Methicillin-Resistant Staphylococcus Aureus
Methicillin-resistant Staphylococcus aureus (MRSA) is a mutation of a very common bacterium that is spread easily by direct person-to-person contact. Once limited to large teaching facilities and tertiary care centers, MRSA is now endemic in nursing homes, long-term care facilities. and even community facilities.
MRSA has become prevalent with the overuse of antibiotics. Over the years, overuse has given oncesusceptible bacteria the chance to develop defenses against antibiotics. This new capability allows resistant strains to flourish when antibiotics knock out their more sensitive cousins.
MRSA enters a health care facility through an infected or colonized (symptom-free, but infected) patient or colonized health care worker. MRSA has been recovered from environmental surfaces, but it's transmitted mainly on health care workers' hands. Many colonized individuals become silent carriers. The most frequent site of colonization is the anterior nares (40% of adults and most children become transient nasal carriers). The groin, axilla, and gut are less common colonization sites. Typically, MRSA colonization is diagnosed by isolating bacteria from nasal secretions.
If a person's natural defense system breaks down, such as after an invasive procedure, trauma, or chemotherapy, the normally benign bacteria can invade tissue, proliferate, and cause infection. Today, up to 90% of S. aureus isolates or strains are penicillin-resistant, and about 27% of all S. aureus isolates are resistant to methicillin, a penicillin derivative. These strains may also resist cephalosporins, aminoglycosides, erythromycin, tetracycline, and clindamycin.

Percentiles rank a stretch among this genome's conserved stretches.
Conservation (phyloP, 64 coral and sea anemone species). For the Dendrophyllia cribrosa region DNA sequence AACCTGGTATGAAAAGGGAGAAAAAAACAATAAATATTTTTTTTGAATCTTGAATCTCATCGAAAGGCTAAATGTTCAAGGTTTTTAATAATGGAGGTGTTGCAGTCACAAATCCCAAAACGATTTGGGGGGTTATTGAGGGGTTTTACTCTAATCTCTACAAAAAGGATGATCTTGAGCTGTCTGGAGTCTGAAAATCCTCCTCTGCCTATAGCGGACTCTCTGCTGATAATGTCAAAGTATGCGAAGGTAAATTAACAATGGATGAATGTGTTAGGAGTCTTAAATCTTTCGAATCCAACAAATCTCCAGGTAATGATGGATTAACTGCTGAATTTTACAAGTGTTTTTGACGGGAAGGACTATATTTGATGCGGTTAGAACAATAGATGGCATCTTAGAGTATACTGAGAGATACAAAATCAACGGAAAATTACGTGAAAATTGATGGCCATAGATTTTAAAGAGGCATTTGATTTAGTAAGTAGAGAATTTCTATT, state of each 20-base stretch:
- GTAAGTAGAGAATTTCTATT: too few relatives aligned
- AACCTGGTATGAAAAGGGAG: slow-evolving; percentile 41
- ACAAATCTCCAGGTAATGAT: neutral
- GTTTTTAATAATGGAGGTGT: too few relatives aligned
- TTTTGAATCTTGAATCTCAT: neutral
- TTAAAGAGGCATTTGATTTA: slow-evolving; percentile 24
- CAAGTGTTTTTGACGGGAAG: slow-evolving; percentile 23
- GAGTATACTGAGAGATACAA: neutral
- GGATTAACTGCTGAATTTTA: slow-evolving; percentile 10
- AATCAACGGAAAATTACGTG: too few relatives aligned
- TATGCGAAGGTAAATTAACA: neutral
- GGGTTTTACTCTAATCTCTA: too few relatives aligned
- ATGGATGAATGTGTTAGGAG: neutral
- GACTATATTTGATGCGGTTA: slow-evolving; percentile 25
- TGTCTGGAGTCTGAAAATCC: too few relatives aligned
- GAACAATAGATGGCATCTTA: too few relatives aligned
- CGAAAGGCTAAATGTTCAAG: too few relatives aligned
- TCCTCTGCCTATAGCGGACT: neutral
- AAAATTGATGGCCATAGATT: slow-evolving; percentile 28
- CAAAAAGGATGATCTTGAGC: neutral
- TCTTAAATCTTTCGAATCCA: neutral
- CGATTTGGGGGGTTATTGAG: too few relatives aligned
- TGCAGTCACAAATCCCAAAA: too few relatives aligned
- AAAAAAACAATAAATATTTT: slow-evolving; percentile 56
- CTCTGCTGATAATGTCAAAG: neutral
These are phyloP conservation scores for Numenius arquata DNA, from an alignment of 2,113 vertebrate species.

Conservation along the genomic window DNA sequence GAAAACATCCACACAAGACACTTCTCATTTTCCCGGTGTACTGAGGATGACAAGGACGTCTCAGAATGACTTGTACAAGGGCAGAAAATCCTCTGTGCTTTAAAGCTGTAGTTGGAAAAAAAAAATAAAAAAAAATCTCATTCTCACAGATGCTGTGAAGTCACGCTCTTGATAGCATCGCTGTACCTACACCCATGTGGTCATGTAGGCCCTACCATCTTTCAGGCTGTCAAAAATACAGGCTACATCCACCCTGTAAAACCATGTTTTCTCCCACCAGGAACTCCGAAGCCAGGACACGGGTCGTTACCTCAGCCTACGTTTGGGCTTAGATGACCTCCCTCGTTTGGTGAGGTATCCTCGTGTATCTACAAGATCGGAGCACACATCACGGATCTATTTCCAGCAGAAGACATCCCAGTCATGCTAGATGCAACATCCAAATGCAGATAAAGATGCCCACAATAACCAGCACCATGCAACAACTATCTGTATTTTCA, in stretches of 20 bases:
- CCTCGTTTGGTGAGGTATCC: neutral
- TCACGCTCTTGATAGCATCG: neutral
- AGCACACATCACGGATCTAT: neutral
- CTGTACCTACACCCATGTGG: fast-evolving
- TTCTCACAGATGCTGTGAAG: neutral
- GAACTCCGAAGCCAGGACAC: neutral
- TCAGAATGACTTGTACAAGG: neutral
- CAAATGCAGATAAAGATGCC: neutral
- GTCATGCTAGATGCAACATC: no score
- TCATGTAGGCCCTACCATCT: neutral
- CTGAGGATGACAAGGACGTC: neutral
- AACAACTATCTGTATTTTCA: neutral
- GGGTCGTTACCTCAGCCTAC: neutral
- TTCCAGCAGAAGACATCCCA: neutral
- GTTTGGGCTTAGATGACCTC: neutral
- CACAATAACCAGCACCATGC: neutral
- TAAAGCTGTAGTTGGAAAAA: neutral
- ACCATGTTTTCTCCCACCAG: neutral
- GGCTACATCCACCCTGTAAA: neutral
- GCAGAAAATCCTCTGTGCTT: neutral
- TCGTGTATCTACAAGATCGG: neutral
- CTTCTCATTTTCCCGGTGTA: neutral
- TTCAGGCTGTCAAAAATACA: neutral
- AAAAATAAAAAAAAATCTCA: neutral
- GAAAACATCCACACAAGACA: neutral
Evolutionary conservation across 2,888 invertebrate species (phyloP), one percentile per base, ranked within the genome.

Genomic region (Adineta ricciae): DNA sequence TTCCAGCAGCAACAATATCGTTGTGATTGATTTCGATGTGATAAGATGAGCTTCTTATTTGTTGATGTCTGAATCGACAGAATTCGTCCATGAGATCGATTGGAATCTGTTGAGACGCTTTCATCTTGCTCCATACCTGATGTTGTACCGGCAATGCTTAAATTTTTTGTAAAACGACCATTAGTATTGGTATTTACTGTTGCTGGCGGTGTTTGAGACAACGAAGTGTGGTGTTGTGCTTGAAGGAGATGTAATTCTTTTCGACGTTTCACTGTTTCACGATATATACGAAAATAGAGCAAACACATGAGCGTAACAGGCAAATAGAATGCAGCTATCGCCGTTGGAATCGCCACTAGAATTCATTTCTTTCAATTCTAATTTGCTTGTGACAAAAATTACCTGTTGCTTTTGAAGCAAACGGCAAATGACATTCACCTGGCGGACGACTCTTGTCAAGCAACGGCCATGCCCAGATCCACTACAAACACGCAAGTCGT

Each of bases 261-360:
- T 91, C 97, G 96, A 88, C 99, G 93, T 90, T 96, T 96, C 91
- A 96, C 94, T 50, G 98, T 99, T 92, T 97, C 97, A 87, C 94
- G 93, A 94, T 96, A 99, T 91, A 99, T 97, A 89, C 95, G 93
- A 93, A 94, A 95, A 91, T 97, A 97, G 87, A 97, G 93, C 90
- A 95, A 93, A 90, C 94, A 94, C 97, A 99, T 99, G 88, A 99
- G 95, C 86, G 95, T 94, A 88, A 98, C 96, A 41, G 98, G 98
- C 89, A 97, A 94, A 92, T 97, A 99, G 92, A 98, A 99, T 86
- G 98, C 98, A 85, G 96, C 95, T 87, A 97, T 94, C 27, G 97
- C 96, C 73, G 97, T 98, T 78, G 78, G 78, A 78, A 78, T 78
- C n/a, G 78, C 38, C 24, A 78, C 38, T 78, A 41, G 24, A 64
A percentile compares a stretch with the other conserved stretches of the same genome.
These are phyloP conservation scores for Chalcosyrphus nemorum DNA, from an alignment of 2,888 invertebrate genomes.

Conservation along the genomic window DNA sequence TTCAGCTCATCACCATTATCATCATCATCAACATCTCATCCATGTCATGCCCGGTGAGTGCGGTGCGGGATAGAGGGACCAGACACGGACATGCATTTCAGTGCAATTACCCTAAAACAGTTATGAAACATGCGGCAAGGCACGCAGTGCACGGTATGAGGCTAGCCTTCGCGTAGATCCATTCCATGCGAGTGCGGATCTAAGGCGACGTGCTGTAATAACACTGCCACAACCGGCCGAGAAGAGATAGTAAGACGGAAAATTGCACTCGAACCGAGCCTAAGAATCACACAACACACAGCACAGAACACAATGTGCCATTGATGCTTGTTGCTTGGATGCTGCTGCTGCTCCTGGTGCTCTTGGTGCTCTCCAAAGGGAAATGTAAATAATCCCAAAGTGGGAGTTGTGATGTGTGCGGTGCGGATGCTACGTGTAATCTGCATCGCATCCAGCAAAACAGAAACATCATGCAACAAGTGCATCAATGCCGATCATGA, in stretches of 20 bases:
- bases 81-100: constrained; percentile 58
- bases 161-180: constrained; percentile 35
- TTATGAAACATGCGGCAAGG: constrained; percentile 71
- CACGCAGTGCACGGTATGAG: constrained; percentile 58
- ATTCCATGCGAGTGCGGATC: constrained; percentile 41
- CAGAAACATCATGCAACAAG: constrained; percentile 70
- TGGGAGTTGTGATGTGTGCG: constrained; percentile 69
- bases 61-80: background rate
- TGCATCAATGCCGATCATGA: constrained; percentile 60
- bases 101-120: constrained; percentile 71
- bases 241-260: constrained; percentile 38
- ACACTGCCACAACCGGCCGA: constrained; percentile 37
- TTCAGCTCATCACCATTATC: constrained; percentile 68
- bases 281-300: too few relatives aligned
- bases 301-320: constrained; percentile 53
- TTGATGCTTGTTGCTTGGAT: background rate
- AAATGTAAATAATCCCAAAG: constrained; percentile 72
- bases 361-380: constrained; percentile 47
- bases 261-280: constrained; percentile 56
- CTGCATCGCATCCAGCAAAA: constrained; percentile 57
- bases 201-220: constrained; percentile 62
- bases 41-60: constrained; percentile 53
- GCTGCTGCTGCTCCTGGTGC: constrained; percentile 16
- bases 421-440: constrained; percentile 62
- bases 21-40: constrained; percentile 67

Patients most at risk for MRSA include immunosuppressed patients, burn patients, intubated patients, and those with central venous catheters, surgical wounds, or dermatitis. Others at risk include those with prosthetic devices, heart valves, and postoperative wound infections. Other risk factors include prolonged facility stays. extended therapy with multiple or broad-spectrum antibiotics, and close proximity to those colonized or infected with MRSA. Also at risk are patients with acute endocarditis, bacteremia, cervicitis, meningitis, pericarditis, and pneumonia.
What are the symptoms of MRSA?
Methicillin-resistant staphylococcus aureus produces symptoms no different from any other type of Staphylococcus aureus bacteria. The skin will appear red and inflamed around wound sites. Symptoms in serious cases may include fever, lethargy, and headache. MRSA can cause urinary tract infections, pneumonia, toxic shock syndrome, and even death.
MRSA infections can be diagnosed when a doctor obtains a sample or specimen from the site of infection and submits it to a laboratory. The laboratory places the specimen on a special "culture" plate containing nutrients, incubates the plate in a warmer and then identifies the bacteria. The final step is for the laboratory to conduct tests using various antibiotics to determine if the bacteria are resistant (able to withstand or tolerate) or sensitive (susceptible to killing) to select antibiotics.
To eradicate MRSA colonization in the nares, the doctor may order topical mupirocin applied inside the nostrils. Other protocols use a topical agent in combination with an oral antibiotic. Most facilities keep patients in isolation until cultures are negative.
To attack MRSA infection, vancomycin is the drug of choice. A serious possible adverse effect caused mostly by histamine release is itching ranging to anaphylaxis. Some clinicians also add rifampin, but whether rifampin acts synergistically or antagonistically when given with vancomycin is controversial.
There is no vaccine to protect you from MRSA. The most important thing you can do is wash your hands before eating, drinking, smoking or applying personal care products, and after using the toilet. Wash your hands well for at least fifteen seconds using warm water and soap, and use a paper towel to dry your hands.
Bacteria can survive on surfaces like railings, faucets and handles for up to seven days. Routine cleaning of these surfaces with regular household cleaners can also help reduce spread of bacteria.
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